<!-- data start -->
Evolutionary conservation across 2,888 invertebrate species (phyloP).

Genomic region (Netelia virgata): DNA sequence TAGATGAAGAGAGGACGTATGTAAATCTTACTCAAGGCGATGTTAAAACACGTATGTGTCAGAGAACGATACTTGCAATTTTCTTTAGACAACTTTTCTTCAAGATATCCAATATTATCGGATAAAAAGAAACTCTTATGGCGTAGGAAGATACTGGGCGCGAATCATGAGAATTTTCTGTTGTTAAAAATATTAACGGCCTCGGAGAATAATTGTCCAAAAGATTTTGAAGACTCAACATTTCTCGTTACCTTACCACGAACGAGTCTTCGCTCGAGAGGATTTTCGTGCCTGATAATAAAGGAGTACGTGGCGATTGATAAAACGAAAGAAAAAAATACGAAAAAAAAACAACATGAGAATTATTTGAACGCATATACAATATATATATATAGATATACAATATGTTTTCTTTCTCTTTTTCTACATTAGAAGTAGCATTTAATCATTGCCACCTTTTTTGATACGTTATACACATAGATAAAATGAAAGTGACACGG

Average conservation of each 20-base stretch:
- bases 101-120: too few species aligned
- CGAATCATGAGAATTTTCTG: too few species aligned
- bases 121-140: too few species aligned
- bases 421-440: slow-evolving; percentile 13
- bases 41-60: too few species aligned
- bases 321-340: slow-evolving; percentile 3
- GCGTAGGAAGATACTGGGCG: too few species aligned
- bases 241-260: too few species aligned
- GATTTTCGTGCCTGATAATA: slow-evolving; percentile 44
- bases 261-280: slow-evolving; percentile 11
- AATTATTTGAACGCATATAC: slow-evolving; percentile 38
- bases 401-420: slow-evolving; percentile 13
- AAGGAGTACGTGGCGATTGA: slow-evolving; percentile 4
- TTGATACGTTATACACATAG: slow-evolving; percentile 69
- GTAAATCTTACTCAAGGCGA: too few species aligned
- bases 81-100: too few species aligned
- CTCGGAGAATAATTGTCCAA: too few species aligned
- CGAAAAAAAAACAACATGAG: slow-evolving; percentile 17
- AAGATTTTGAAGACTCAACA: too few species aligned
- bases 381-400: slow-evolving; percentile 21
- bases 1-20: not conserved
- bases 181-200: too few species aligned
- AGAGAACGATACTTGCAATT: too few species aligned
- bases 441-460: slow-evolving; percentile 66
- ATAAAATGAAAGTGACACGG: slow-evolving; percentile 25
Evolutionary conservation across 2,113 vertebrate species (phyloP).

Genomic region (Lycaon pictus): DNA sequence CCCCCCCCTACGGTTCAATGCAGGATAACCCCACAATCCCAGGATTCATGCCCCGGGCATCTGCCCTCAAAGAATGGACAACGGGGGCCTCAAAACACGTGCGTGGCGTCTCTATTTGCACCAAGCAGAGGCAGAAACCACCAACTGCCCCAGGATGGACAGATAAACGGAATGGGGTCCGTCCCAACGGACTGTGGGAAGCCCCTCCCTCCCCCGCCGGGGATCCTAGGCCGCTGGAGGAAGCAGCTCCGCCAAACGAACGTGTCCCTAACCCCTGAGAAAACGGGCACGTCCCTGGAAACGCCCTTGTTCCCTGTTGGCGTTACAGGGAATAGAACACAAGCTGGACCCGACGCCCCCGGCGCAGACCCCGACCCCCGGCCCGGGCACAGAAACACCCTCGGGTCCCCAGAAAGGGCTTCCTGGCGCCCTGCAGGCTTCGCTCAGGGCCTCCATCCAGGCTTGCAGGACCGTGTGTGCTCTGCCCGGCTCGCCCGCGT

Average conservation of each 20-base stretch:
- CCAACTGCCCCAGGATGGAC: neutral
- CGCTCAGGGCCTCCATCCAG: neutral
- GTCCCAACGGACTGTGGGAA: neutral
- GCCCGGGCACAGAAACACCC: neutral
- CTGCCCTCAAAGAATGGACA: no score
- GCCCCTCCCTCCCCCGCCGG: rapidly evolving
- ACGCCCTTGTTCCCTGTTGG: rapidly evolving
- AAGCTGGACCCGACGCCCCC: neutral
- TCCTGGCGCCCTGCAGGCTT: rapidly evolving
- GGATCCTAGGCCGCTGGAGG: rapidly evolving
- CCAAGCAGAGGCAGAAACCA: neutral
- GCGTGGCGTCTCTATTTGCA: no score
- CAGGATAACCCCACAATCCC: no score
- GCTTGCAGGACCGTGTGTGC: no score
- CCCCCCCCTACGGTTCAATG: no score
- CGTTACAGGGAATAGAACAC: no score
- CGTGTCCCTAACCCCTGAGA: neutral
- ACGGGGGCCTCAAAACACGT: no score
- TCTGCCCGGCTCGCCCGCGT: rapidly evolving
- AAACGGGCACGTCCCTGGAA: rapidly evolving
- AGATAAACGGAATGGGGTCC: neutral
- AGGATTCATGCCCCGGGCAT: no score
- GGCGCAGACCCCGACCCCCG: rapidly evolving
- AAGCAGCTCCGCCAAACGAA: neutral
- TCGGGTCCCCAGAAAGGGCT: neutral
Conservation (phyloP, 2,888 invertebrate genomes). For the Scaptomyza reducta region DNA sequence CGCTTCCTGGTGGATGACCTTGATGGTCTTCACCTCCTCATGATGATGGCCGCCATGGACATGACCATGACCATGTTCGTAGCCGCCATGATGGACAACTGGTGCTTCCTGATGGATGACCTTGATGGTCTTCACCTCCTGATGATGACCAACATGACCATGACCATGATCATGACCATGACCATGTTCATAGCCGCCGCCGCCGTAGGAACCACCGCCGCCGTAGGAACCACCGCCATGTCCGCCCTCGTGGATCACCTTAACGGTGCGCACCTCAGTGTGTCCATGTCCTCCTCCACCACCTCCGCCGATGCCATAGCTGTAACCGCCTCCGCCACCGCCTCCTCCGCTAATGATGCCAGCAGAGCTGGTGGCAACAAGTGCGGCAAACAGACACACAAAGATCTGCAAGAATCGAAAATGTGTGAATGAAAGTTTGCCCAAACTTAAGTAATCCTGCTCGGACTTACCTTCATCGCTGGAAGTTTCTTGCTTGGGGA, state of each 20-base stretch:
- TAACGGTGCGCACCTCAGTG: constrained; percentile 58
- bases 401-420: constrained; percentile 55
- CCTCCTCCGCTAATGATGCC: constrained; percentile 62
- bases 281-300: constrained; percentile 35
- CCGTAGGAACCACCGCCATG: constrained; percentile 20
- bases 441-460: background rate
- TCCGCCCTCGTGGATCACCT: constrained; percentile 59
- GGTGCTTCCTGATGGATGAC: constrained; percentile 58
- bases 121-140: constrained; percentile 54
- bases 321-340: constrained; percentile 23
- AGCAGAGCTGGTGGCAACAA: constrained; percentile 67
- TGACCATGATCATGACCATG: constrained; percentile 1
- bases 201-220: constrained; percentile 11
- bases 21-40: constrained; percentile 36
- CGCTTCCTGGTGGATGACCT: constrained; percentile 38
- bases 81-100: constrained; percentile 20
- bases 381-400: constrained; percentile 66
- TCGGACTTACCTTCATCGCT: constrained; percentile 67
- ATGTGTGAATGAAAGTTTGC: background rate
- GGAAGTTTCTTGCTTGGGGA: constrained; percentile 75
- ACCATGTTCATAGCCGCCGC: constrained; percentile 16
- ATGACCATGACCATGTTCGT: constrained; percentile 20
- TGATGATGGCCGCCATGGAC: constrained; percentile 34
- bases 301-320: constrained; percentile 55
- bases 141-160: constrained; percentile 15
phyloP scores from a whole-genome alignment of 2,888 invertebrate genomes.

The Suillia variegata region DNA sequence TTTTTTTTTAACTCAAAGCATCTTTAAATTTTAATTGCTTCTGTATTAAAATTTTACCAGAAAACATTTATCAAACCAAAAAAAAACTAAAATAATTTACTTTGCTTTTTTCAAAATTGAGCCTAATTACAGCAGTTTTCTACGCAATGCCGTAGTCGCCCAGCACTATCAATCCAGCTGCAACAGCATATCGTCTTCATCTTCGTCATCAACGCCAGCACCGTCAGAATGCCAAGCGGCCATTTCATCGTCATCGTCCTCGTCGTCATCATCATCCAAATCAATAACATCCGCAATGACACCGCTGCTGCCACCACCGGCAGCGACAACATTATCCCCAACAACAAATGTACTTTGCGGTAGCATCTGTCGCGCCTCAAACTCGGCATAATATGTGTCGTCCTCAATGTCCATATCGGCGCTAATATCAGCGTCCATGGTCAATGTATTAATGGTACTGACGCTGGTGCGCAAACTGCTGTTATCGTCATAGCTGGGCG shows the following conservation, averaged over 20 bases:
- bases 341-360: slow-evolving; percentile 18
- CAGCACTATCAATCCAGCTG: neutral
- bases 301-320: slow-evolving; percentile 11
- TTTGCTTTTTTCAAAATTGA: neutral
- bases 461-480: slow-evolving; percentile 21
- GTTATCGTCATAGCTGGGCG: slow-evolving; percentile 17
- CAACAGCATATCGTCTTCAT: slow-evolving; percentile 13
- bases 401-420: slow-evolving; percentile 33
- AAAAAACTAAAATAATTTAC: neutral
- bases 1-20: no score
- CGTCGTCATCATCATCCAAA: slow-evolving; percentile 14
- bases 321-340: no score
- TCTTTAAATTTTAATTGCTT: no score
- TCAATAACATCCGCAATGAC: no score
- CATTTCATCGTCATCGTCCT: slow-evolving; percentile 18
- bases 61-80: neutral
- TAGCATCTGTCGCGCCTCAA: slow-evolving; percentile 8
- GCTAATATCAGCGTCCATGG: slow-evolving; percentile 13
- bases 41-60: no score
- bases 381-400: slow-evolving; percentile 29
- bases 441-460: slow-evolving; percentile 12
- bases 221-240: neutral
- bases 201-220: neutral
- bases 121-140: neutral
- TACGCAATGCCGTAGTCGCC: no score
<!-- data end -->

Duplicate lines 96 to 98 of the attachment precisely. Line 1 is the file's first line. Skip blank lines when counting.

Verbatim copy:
- bases 321-340: no score
- TCTTTAAATTTTAATTGCTT: no score
- TCAATAACATCCGCAATGAC: no score